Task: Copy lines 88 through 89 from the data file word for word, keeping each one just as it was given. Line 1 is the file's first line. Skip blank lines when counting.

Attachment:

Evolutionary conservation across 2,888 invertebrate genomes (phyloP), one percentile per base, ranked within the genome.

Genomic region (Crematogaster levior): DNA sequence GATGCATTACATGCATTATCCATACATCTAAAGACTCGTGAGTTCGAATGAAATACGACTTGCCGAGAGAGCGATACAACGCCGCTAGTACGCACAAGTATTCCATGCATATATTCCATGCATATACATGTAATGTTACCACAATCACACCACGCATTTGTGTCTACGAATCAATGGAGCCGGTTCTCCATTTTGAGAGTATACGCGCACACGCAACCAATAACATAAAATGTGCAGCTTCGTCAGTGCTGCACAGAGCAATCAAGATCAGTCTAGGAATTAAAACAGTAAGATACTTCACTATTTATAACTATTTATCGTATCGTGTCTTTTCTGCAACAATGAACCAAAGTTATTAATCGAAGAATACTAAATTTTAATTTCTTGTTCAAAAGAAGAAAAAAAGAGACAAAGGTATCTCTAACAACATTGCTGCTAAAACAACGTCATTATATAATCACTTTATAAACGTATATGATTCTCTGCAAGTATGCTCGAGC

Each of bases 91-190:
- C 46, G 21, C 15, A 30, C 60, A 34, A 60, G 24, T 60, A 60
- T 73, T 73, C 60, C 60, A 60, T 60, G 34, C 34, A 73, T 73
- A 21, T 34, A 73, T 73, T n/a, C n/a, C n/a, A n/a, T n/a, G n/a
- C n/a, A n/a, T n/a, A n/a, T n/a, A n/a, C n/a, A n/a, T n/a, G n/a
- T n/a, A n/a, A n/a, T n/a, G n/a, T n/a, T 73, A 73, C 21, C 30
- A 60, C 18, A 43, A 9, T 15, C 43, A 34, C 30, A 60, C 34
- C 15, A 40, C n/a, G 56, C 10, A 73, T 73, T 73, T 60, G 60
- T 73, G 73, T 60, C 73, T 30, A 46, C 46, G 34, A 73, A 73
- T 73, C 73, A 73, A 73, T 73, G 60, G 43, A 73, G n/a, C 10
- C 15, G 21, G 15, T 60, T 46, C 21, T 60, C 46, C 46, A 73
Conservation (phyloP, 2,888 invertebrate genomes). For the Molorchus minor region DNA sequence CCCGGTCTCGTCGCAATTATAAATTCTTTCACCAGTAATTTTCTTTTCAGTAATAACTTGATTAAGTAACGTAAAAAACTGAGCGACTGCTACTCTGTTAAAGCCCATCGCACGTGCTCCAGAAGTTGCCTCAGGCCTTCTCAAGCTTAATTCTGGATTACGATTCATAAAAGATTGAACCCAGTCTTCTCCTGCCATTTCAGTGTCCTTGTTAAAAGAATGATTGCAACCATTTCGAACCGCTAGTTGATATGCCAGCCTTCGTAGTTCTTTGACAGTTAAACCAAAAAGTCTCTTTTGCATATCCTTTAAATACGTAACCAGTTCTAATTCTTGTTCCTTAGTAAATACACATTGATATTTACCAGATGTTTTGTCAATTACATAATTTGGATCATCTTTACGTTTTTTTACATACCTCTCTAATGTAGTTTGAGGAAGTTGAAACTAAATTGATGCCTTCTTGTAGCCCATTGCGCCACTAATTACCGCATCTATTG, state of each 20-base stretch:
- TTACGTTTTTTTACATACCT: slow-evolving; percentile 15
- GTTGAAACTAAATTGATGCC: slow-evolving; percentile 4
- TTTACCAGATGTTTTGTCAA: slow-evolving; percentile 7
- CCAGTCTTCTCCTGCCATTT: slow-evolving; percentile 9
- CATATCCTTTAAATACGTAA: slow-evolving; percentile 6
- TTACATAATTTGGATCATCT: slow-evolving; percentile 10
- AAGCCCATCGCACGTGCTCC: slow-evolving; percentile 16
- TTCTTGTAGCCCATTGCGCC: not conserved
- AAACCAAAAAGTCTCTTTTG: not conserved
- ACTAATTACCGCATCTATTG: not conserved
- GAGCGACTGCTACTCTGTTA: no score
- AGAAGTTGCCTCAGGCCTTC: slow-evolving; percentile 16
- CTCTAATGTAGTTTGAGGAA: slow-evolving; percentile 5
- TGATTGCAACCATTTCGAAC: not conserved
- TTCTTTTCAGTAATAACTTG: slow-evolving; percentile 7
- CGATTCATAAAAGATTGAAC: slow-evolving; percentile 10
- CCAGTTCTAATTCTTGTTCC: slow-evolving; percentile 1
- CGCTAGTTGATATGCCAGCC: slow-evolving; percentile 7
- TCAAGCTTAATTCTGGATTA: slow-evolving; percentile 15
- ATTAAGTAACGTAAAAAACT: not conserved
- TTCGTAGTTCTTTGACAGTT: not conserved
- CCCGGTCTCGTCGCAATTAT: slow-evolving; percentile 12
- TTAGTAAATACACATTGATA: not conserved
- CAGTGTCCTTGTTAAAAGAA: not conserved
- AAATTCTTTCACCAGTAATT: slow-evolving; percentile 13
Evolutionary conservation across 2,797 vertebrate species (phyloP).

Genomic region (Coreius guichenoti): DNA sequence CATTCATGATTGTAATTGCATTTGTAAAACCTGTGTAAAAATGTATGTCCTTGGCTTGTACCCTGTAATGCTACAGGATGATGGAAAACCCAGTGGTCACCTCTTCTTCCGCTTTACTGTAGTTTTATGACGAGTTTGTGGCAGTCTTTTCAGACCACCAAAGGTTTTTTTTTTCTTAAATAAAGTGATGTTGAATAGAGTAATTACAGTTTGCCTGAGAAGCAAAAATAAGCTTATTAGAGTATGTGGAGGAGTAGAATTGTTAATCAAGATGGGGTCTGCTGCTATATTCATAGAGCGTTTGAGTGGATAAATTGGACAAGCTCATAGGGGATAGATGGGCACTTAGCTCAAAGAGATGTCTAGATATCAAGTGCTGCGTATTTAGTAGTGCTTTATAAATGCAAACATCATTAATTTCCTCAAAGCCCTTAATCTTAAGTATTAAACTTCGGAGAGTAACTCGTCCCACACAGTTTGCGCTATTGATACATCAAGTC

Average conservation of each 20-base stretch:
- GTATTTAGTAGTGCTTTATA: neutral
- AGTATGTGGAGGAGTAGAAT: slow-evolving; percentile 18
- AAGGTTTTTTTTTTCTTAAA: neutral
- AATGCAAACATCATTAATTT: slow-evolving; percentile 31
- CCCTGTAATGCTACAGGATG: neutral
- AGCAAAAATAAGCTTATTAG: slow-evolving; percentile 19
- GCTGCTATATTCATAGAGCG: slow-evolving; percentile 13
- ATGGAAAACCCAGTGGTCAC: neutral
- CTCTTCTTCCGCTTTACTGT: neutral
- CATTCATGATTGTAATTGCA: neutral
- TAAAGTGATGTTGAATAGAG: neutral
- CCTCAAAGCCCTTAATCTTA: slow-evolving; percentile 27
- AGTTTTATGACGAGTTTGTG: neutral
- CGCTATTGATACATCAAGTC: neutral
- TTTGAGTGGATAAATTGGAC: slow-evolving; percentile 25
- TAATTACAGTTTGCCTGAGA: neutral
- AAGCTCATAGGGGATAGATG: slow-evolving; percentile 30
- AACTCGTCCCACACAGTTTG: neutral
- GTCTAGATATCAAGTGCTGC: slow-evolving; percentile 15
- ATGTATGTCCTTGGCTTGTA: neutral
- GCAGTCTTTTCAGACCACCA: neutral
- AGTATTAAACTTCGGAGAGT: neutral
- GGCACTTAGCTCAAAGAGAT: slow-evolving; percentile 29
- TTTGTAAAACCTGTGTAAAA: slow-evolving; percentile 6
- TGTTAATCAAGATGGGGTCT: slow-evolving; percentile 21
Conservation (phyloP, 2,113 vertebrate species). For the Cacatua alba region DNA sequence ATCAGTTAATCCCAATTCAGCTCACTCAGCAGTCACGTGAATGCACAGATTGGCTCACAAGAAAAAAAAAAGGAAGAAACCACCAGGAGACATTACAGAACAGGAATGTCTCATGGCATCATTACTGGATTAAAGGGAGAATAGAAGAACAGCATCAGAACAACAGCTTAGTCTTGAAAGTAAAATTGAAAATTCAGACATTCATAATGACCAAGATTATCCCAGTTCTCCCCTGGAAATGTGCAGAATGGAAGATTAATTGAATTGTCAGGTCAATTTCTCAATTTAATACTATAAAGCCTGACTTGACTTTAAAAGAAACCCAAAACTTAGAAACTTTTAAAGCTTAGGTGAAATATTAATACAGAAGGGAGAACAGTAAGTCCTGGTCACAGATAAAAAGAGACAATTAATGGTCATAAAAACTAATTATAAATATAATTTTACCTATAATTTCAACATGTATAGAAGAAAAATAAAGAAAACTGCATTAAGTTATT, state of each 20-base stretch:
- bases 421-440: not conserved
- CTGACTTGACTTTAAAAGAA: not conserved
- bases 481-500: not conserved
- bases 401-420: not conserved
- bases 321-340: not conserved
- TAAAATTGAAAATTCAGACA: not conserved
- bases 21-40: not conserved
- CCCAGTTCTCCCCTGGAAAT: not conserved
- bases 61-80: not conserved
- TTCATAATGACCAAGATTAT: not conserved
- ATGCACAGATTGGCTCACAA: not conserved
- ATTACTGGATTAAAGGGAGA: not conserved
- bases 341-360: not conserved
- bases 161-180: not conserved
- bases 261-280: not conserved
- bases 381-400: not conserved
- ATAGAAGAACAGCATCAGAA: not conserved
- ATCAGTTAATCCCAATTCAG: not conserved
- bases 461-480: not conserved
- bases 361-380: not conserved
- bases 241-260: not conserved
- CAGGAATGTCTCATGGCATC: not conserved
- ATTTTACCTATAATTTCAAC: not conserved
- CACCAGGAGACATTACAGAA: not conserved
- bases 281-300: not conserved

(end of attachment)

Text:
- bases 361-380: not conserved
- bases 241-260: not conserved